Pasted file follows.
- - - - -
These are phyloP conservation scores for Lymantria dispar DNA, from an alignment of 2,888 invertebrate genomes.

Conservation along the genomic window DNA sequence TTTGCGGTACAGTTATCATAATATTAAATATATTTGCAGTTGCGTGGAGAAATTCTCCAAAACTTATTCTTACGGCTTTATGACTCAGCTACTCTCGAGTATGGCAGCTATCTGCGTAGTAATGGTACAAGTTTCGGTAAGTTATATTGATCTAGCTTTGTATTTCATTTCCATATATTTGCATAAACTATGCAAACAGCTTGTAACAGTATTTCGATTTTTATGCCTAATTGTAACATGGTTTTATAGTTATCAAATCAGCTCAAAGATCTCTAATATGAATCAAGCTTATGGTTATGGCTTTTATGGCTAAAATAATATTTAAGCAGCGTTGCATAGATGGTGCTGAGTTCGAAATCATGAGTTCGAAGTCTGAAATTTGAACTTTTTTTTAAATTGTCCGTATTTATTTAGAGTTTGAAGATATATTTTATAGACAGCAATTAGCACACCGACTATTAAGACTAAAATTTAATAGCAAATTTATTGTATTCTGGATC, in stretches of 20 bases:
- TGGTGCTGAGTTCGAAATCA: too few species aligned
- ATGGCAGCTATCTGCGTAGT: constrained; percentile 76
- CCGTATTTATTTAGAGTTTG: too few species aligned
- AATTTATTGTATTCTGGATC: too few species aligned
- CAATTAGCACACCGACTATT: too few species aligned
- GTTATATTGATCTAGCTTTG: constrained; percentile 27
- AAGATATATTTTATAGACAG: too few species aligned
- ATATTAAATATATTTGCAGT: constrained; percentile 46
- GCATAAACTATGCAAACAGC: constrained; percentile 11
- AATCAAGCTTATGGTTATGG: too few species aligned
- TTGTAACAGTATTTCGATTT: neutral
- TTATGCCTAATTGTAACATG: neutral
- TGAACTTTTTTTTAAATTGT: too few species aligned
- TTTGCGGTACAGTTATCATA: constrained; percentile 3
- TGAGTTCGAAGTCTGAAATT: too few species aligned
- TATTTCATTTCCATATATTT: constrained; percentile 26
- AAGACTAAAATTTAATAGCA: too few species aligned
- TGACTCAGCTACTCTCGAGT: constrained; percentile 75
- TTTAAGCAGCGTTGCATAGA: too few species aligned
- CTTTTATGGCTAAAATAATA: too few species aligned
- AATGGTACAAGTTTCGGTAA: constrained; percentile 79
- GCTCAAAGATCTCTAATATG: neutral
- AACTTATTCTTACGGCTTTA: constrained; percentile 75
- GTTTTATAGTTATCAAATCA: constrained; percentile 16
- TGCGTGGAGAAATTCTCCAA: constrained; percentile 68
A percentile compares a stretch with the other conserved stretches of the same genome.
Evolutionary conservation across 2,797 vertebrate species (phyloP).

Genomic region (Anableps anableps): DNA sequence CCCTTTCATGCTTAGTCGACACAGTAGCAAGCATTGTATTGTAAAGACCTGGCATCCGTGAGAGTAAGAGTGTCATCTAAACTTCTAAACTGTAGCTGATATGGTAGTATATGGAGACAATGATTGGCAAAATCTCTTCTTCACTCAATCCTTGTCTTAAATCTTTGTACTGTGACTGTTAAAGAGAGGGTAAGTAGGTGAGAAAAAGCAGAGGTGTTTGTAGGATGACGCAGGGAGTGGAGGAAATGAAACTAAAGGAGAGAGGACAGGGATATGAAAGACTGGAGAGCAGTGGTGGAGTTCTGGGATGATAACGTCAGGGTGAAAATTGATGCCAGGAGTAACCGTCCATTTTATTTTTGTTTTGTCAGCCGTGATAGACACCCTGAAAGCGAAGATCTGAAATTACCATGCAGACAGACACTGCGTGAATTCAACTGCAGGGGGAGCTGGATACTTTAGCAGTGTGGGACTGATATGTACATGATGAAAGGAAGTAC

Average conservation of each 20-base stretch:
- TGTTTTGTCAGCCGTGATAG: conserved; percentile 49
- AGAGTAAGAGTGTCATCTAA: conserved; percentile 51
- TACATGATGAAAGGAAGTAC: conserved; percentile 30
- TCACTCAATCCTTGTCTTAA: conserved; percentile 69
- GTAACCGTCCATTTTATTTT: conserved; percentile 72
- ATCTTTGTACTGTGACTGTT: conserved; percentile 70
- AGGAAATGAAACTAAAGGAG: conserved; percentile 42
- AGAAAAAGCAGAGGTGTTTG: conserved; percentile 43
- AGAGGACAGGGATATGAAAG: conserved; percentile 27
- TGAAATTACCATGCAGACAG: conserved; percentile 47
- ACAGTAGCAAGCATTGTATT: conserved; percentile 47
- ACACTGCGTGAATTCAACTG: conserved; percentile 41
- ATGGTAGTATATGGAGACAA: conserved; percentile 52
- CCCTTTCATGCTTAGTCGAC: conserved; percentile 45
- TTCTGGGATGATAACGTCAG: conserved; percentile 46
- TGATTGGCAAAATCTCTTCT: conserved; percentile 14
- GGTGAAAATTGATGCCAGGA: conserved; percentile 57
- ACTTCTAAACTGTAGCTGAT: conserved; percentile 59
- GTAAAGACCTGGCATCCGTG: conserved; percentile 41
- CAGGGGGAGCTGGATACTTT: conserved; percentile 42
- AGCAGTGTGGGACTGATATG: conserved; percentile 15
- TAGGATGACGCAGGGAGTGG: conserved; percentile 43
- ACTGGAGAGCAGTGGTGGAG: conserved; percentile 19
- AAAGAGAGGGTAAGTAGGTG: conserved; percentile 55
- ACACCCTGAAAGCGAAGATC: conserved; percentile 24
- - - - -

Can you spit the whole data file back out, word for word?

These are phyloP conservation scores for Lymantria dispar DNA, from an alignment of 2,888 invertebrate genomes.

Conservation along the genomic window DNA sequence TTTGCGGTACAGTTATCATAATATTAAATATATTTGCAGTTGCGTGGAGAAATTCTCCAAAACTTATTCTTACGGCTTTATGACTCAGCTACTCTCGAGTATGGCAGCTATCTGCGTAGTAATGGTACAAGTTTCGGTAAGTTATATTGATCTAGCTTTGTATTTCATTTCCATATATTTGCATAAACTATGCAAACAGCTTGTAACAGTATTTCGATTTTTATGCCTAATTGTAACATGGTTTTATAGTTATCAAATCAGCTCAAAGATCTCTAATATGAATCAAGCTTATGGTTATGGCTTTTATGGCTAAAATAATATTTAAGCAGCGTTGCATAGATGGTGCTGAGTTCGAAATCATGAGTTCGAAGTCTGAAATTTGAACTTTTTTTTAAATTGTCCGTATTTATTTAGAGTTTGAAGATATATTTTATAGACAGCAATTAGCACACCGACTATTAAGACTAAAATTTAATAGCAAATTTATTGTATTCTGGATC, in stretches of 20 bases:
- TGGTGCTGAGTTCGAAATCA: too few species aligned
- ATGGCAGCTATCTGCGTAGT: constrained; percentile 76
- CCGTATTTATTTAGAGTTTG: too few species aligned
- AATTTATTGTATTCTGGATC: too few species aligned
- CAATTAGCACACCGACTATT: too few species aligned
- GTTATATTGATCTAGCTTTG: constrained; percentile 27
- AAGATATATTTTATAGACAG: too few species aligned
- ATATTAAATATATTTGCAGT: constrained; percentile 46
- GCATAAACTATGCAAACAGC: constrained; percentile 11
- AATCAAGCTTATGGTTATGG: too few species aligned
- TTGTAACAGTATTTCGATTT: neutral
- TTATGCCTAATTGTAACATG: neutral
- TGAACTTTTTTTTAAATTGT: too few species aligned
- TTTGCGGTACAGTTATCATA: constrained; percentile 3
- TGAGTTCGAAGTCTGAAATT: too few species aligned
- TATTTCATTTCCATATATTT: constrained; percentile 26
- AAGACTAAAATTTAATAGCA: too few species aligned
- TGACTCAGCTACTCTCGAGT: constrained; percentile 75
- TTTAAGCAGCGTTGCATAGA: too few species aligned
- CTTTTATGGCTAAAATAATA: too few species aligned
- AATGGTACAAGTTTCGGTAA: constrained; percentile 79
- GCTCAAAGATCTCTAATATG: neutral
- AACTTATTCTTACGGCTTTA: constrained; percentile 75
- GTTTTATAGTTATCAAATCA: constrained; percentile 16
- TGCGTGGAGAAATTCTCCAA: constrained; percentile 68
A percentile compares a stretch with the other conserved stretches of the same genome.
Evolutionary conservation across 2,797 vertebrate species (phyloP).

Genomic region (Anableps anableps): DNA sequence CCCTTTCATGCTTAGTCGACACAGTAGCAAGCATTGTATTGTAAAGACCTGGCATCCGTGAGAGTAAGAGTGTCATCTAAACTTCTAAACTGTAGCTGATATGGTAGTATATGGAGACAATGATTGGCAAAATCTCTTCTTCACTCAATCCTTGTCTTAAATCTTTGTACTGTGACTGTTAAAGAGAGGGTAAGTAGGTGAGAAAAAGCAGAGGTGTTTGTAGGATGACGCAGGGAGTGGAGGAAATGAAACTAAAGGAGAGAGGACAGGGATATGAAAGACTGGAGAGCAGTGGTGGAGTTCTGGGATGATAACGTCAGGGTGAAAATTGATGCCAGGAGTAACCGTCCATTTTATTTTTGTTTTGTCAGCCGTGATAGACACCCTGAAAGCGAAGATCTGAAATTACCATGCAGACAGACACTGCGTGAATTCAACTGCAGGGGGAGCTGGATACTTTAGCAGTGTGGGACTGATATGTACATGATGAAAGGAAGTAC

Average conservation of each 20-base stretch:
- TGTTTTGTCAGCCGTGATAG: conserved; percentile 49
- AGAGTAAGAGTGTCATCTAA: conserved; percentile 51
- TACATGATGAAAGGAAGTAC: conserved; percentile 30
- TCACTCAATCCTTGTCTTAA: conserved; percentile 69
- GTAACCGTCCATTTTATTTT: conserved; percentile 72
- ATCTTTGTACTGTGACTGTT: conserved; percentile 70
- AGGAAATGAAACTAAAGGAG: conserved; percentile 42
- AGAAAAAGCAGAGGTGTTTG: conserved; percentile 43
- AGAGGACAGGGATATGAAAG: conserved; percentile 27
- TGAAATTACCATGCAGACAG: conserved; percentile 47
- ACAGTAGCAAGCATTGTATT: conserved; percentile 47
- ACACTGCGTGAATTCAACTG: conserved; percentile 41
- ATGGTAGTATATGGAGACAA: conserved; percentile 52
- CCCTTTCATGCTTAGTCGAC: conserved; percentile 45
- TTCTGGGATGATAACGTCAG: conserved; percentile 46
- TGATTGGCAAAATCTCTTCT: conserved; percentile 14
- GGTGAAAATTGATGCCAGGA: conserved; percentile 57
- ACTTCTAAACTGTAGCTGAT: conserved; percentile 59
- GTAAAGACCTGGCATCCGTG: conserved; percentile 41
- CAGGGGGAGCTGGATACTTT: conserved; percentile 42
- AGCAGTGTGGGACTGATATG: conserved; percentile 15
- TAGGATGACGCAGGGAGTGG: conserved; percentile 43
- ACTGGAGAGCAGTGGTGGAG: conserved; percentile 19
- AAAGAGAGGGTAAGTAGGTG: conserved; percentile 55
- ACACCCTGAAAGCGAAGATC: conserved; percentile 24